Chip De Stefano
Chip De Stefano received both his Bachelor of Music in Trombone Performance and Master of Music Education Degrees from Northwestern University. While at Northwestern, he was director of the Northwestern University Basketball Band and the University Jazz Lab Band. For more than 20 years, De Stefano has been the Director of Bands at McCracken Middle School. Under his direction, the McCracken Middle School Symphonic Band has received numerous notable awards including first division ratings at all district and state organization contests of the Illinois Grade School Music Association and has made multiple appearances at the Illinois Music Educators Association All-State Conference, University of Illinois Superstate Concert Band Festival, and National Association for Music Education (NAfME) North Central Division Conference. In 2006 and 2013 the symphonic Band received an invitation to present a concert at the Midwest Clinic: An International Band and Orchestra Conference. In the Spring of 2007, the John Philip Sousa Foundation awarded the McCracken Symphonic Band the prestigious Sudler Silver Cup. De Stefano also serves as Director of the University Wind Ensemble at the University of Chicago, where he prepares the primarily non-music major ensemble for three performances each year. As a published arranger and composer, De Stefano has received commissions from the marching bands of Northwestern University, Samford University, the University of Wisconsin-LaCrosse, the University of Idaho and dozens of high schools from across the United States. His works have been performed on ABC’s Rose Bowl Halftime Show, Live! with Regis and Kathy Lee, and WBBM News Radio 780. De Stefano is active nationally as a clinician, guest conductor, and adjudicator. He's conducted honor bands, festivals and camps both nationally and internationally. De Stefano is a recipient of nineteen National Band Association Citations of Excellence. He was awarded the Chicagoland Outstanding Music Educator Award, the IGSMA Barbara Buehlmann Young Conductor Award and the IGSMA Cloyd Meyers Memorial Award.
Maxwell Street Klezmer BandMaxwell Street Klezmer Band has been entertaining in Skokie and around the world since 1983. Founded by Skokie resident Lori Lippitz, the band has played in Carnegie Hall and dozens of European festivals and produced five CDs. In 2013, Maxwell Street marked its 30th “Bandiversary” at The Old Town School of Folk Music. In 2014, Alex Koffman was the featured soloist with Chicago Sinfonietta at Symphony Center in Chicago in Levinson’s “Klezmer Rhapsody.” The same year, the band was featured in the world’s first klezmer opera with The Lyric Opera of Chicago. Not only is the band office located in Skokie, but many members of the band live here, including the Band Director (Lori Lippitz), Bandleader and Violin (Alex Koffman), Trumpet (Ivo Braun), Bass (Jim Cox) and Administrative Assistant and Vocalist (Natasha Bodansky). The band is represented in the Skokie 4th of July Parade, the Sunday Sundown Concert Series in Devonshire Park and the Skokie Festival of Cultures with their Junior Klezmer Orchestra. Numerous Skokie residents have enjoyed the Maxwell Street Klezmer Band performances at Skokie's Wednesdays on the Green Concert Series.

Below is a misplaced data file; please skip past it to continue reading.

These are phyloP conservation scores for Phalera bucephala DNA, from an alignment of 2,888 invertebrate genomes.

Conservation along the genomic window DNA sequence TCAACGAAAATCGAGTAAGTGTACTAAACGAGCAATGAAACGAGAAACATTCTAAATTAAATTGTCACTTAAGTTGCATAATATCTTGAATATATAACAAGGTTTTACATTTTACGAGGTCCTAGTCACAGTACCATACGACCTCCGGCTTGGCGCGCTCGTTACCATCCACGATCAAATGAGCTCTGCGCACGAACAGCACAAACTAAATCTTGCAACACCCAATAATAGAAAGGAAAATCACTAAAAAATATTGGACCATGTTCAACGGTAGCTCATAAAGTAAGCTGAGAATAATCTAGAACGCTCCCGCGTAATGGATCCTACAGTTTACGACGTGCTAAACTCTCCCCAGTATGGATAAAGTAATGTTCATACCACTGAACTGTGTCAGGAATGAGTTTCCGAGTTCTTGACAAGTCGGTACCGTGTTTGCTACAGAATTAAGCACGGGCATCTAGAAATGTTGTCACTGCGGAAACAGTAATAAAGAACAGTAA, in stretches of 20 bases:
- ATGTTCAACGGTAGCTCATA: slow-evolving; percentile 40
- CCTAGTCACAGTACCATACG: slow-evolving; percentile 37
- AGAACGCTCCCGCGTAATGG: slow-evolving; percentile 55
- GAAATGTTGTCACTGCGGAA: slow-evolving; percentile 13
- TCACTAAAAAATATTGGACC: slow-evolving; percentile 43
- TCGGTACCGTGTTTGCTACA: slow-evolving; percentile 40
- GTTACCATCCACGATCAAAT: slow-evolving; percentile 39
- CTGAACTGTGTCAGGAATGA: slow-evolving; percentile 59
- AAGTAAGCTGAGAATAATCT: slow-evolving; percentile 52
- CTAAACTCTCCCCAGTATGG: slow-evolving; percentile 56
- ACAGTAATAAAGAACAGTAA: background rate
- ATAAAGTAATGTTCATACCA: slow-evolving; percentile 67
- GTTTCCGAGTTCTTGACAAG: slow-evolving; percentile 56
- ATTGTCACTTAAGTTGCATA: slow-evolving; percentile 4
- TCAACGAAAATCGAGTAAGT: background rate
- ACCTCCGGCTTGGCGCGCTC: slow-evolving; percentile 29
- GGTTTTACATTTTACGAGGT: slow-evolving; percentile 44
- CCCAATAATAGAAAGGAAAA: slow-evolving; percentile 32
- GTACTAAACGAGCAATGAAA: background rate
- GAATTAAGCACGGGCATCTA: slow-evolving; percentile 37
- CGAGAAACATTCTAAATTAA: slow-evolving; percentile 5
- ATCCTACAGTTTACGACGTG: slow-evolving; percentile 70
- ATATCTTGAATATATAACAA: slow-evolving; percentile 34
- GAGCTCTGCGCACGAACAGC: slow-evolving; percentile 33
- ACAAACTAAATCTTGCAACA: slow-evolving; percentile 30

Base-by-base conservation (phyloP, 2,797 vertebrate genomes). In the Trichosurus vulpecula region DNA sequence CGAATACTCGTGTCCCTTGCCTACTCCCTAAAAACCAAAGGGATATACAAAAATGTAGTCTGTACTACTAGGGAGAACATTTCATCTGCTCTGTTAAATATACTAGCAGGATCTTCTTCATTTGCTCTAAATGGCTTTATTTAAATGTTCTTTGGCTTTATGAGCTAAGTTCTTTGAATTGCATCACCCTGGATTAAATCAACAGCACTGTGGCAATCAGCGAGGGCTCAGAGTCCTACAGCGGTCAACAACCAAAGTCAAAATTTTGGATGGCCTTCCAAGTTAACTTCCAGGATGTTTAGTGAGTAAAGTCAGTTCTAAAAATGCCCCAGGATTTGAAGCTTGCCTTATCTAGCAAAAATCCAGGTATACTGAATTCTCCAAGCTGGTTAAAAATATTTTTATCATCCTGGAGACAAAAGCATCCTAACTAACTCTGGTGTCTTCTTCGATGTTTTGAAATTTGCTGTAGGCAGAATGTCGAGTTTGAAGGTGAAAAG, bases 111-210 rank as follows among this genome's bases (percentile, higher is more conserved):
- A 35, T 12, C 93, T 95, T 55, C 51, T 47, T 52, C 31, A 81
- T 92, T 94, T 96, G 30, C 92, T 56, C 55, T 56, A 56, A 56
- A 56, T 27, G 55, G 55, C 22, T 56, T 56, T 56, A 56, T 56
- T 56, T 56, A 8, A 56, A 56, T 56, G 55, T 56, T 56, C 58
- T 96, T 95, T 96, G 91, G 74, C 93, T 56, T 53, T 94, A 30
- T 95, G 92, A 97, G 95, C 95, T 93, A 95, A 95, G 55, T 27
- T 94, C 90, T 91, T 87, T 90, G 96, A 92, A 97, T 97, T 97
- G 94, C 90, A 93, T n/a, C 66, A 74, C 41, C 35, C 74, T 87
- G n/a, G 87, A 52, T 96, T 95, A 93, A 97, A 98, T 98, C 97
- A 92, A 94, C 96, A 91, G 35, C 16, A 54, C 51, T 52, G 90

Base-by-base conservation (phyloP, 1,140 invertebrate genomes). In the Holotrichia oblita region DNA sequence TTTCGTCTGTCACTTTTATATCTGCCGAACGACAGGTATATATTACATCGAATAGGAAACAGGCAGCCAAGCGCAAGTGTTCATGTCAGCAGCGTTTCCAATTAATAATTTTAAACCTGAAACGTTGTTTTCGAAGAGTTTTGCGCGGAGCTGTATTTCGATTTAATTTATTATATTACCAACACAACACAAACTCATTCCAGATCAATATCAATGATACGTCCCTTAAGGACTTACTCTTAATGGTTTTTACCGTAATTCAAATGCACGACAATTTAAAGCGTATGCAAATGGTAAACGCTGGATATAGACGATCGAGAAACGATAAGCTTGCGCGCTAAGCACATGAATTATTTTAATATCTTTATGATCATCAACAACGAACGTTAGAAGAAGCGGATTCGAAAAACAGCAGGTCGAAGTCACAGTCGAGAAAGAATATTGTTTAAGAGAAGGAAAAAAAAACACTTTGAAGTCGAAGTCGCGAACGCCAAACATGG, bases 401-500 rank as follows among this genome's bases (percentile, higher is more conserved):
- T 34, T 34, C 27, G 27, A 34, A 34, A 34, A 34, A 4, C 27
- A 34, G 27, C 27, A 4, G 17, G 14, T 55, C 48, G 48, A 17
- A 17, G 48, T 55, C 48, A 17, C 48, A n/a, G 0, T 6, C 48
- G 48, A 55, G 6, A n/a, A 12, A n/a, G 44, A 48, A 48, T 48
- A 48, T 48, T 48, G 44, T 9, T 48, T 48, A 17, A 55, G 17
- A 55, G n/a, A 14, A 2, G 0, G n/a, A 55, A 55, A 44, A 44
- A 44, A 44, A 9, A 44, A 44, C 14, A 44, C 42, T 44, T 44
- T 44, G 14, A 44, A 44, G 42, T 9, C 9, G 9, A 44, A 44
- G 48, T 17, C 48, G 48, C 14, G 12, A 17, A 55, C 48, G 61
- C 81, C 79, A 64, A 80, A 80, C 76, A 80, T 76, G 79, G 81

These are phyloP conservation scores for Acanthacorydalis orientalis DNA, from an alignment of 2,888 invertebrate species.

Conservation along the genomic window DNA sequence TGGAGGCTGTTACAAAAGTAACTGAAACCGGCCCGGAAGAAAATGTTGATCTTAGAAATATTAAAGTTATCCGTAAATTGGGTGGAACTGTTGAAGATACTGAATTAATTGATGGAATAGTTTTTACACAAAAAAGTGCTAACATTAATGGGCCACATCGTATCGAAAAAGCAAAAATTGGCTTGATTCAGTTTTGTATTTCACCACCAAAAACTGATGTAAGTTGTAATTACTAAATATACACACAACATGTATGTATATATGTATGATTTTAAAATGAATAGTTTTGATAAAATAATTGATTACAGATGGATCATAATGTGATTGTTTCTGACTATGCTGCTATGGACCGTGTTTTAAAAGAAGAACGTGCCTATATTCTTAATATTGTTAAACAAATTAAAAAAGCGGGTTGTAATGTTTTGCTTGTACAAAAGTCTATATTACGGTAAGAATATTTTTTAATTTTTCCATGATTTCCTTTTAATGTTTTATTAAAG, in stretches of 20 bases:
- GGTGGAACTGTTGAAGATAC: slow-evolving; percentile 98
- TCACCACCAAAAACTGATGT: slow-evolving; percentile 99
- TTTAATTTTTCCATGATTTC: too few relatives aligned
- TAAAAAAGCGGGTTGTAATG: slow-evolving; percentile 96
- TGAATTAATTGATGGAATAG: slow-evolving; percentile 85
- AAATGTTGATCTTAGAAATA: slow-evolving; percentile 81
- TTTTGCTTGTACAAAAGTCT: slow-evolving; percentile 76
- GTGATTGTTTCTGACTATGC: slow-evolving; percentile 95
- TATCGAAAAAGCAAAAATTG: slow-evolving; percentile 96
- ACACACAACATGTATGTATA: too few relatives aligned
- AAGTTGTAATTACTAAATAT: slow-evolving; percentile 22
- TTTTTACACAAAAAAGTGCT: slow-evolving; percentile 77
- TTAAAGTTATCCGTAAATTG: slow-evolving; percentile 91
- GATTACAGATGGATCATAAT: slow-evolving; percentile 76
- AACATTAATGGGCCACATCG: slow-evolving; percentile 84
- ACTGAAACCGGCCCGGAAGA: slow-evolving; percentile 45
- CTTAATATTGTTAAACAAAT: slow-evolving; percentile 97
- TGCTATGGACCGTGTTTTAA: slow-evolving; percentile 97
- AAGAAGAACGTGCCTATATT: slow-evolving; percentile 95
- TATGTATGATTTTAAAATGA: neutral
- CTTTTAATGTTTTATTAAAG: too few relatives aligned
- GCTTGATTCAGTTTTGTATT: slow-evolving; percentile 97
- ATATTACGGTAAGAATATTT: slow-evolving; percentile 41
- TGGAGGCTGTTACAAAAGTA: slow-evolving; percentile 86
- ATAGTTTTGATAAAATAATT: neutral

Eddie "The Chief" Clearwater
Eddie “The Chief” Clearwater was born Edward Harrington in Mississippi with music from blues to gospel to country & western surrounding him from an early age. Eddy taught himself to play guitar (left-handed and upside down), and began performing with various gospel groups. After moving to Chicago in 1950 his first music jobs were with gospel groups playing in local churches. Quickly though, he met many of Chicago's blues stars of the time. Eddy fell deeper under the spell of the blues, and under the wing of blues star Magic Sam, who would become one of Eddy's closest friends and teachers. By 1953, as Guitar Eddy, he was making a strong name for himself, working the bars of Chicago’s South and West Side. He met and befriended everyone from Sunnyland Slim to Earl Hooker, picking up licks and lessons along the way. He recorded his first single, Hill Billy Blues, in 1958 under the name Clear Waters. After a successful appearance on a Chicago television show called Bandstand Matinee in 1959, he started receiving more and more local radio airplay. The name Clear Waters morphed into Eddy Clearwater, and Eddy rarely was in need of a place to play. He worked the local circuit steadily throughout the 1950s, 1960s and into the 1970s. Wearing a full Indian headdress on the cover of the 1980’s LP The Chief (an homage to his Cherokee blood), The Chief, as he was now known, reached the largest audience of his career. Recording numerous albums for various labels during the 1980s and 1990s, Eddy's star continued to rise. His 2003 CD Rock 'N' Roll City was nominated for a Grammy Award. Eddie “The Chief” Clearwater and his wife Renee reside in Skokie and he continues to perform often at local venues.